Spotting and Stopping Hackers
By E.J. Hilbert II, Managing Director Kroll Cyber EMEA
You slip into your favorite coffee shop to escape the afternoon weather, enjoy some java goodness and use the free Wi-Fi to catch up on the latest gossip site, sports page or conduct a little online shopping. To your dismay, you are not the only person sharing that thought and the place is packed. Young and old, professionals and hipsters, the place is heaving and everyone is on their computer, iPad or mobile device and connected to the web. Just as you find a place to sit, plug in and surf the web, the police come rushing in and arrest four of the patrons. All four are different – young, old, male, female, professional and casual. And all are hackers.
Nowadays, any person who uses a computer to commit a crime such as stalking, stealing personal data, launching a computer virus or reading someone else’s emails is labeled a “hacker”.
The term “hacker” was once used solely to describe individuals who could gain entry into a computer system to either alter the system or remove data from it. A hacker was technically savvy, driven by the challenge of gaining entry. Any theft was primarily to prove their exploit, a souvenir if you will. Hackers generally hack for 5 reasons:
- Curiosity or ‘just because’- let’s take it apart and see how it works
- Reputation – to prove to others they can do it
- To steal something of value- for profit or to build their reputation, or both
- To steal services – hack company A to then hack Company B and cover their tracks
- It’s their job – they are paid to be a Thief, Bug Finder, Penetration Tester, Cyber Warrior or Cyber Spy
In the late 90’s as e-commerce developed, the financially motivated “hacker” also emerged. Most financial crimes, up until then, involved being physically involved in the theft of money, or credit cards, etc. Suddenly, they could steal money online by taking credit card data, making online purchases, scheduling deliveries and then selling the goods back online.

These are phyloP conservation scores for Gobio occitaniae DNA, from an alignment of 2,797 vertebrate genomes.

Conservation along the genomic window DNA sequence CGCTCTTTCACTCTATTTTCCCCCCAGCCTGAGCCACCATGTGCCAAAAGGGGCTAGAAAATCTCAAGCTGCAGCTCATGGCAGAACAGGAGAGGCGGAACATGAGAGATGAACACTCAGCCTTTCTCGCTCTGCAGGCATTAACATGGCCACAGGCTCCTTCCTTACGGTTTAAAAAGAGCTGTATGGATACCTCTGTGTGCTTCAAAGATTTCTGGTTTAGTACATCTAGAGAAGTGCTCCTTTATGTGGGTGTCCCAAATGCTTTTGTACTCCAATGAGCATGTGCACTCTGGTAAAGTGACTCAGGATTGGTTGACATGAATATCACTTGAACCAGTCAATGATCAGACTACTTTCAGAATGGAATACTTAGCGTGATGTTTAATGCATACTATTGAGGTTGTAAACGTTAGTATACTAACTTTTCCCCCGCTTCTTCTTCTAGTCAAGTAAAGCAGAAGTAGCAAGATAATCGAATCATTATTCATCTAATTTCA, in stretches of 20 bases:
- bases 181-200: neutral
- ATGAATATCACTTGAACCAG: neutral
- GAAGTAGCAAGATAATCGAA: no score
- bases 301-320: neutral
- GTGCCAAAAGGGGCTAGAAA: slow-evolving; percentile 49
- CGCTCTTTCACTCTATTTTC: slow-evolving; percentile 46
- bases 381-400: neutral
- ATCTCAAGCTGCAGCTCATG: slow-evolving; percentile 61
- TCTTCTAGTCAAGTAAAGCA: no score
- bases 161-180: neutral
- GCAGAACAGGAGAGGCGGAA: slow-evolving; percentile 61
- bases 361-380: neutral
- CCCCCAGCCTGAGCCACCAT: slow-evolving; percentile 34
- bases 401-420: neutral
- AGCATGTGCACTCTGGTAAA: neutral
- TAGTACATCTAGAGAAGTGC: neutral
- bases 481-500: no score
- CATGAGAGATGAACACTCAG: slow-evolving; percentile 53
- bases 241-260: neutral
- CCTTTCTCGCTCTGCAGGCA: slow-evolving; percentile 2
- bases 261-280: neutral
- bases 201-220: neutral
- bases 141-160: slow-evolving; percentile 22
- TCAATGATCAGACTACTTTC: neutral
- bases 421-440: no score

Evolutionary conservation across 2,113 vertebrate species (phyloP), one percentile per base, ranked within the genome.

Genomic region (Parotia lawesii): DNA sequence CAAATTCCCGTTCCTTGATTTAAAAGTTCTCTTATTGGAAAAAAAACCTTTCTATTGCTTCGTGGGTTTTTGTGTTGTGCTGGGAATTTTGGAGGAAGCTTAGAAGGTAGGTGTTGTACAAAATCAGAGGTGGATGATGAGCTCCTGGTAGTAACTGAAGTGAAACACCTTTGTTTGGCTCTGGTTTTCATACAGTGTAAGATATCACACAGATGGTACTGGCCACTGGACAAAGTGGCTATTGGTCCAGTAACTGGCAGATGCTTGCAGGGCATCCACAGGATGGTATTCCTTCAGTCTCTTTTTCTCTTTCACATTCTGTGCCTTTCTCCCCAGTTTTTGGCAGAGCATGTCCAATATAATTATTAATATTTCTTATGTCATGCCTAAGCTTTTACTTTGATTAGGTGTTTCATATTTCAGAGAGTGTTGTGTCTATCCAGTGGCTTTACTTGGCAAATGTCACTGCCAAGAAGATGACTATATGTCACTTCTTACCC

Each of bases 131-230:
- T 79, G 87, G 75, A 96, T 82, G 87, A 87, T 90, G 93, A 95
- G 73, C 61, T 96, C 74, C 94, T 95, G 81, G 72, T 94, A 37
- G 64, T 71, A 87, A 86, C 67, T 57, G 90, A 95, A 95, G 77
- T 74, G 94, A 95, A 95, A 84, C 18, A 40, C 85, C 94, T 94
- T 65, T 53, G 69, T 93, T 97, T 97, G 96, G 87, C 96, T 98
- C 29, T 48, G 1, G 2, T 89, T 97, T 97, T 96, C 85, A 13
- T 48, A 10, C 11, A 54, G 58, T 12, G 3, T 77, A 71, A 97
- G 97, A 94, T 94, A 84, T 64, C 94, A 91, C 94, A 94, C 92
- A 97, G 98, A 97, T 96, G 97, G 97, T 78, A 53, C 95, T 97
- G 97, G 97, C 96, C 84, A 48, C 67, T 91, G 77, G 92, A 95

The financially motivated “hackers” are thieves and fraudsters committing the same crimes they have always carried out, but now the data comes from a computer rather than a filing cabinet or a desk or a purse/wallet. In many cases, the person who steals the data is not the main perpetrator running the fraud scheme. Instead, they are selling the data or are part of an organized team of criminals involved in converting the data into cash or covering their tracks.
As for “hackers” who attack corporations to obtain confidential information and cause reputational damage, be they insiders or external, the key is gaining entry. Once inside, they can do as they please. Sometimes the “hack” is simply being given an account with more access than they need, like giving them a key that opens every office and filing cabinet in the building.
More appropriate terms for “hackers” might be cyber criminals or cyber spies or even cyber warriors, but the term “hackers” sounds dramatic and scary, therefore all criminals who use computers are called “hackers.”
Now putting semantics aside, how do you spot and stop hackers?
Put simply, you apply the same methods as you would when spotting and stopping “ordinary” thieves.
Hackers, no matter what their motivation, need one thing to fulfill their mission. They need access to their victims’ computers and data. They get access by tricking people into providing information via various means such as sending intriguing emails to entice employees into installing password stealing software on their computers.
Once the criminals gain access, their aim is to get what they want and get out without anyone noticing.
Companies need to know what information they have on their systems, who has access to it, who is accessing it and for what purpose. The concepts are data visibility, access control, monitoring and data lock-down.
Just as a company has security guards monitoring the parameter of a building, checking ID’s, logging who enters and leaves the building and watching security monitors, the same precautions should be taken for data.
If Mary Jane is logged in from her work computer and the same credentials are used to log in from an external location, a red flag should immediately appear.
If Joe Smith is uploading or downloading a large amount of data for the first time, those responsible for data security should be alerted.
When an issue is discovered, an effective response plan needs to be activated to minimize the damage.
Unfortunately “hackers” are very adept at blending in to their surroundings and are therefore extremely difficult to spot. The solution to the growing problem of cyber-crime is to have a robust detection and response plan in place so you’re always one step ahead.
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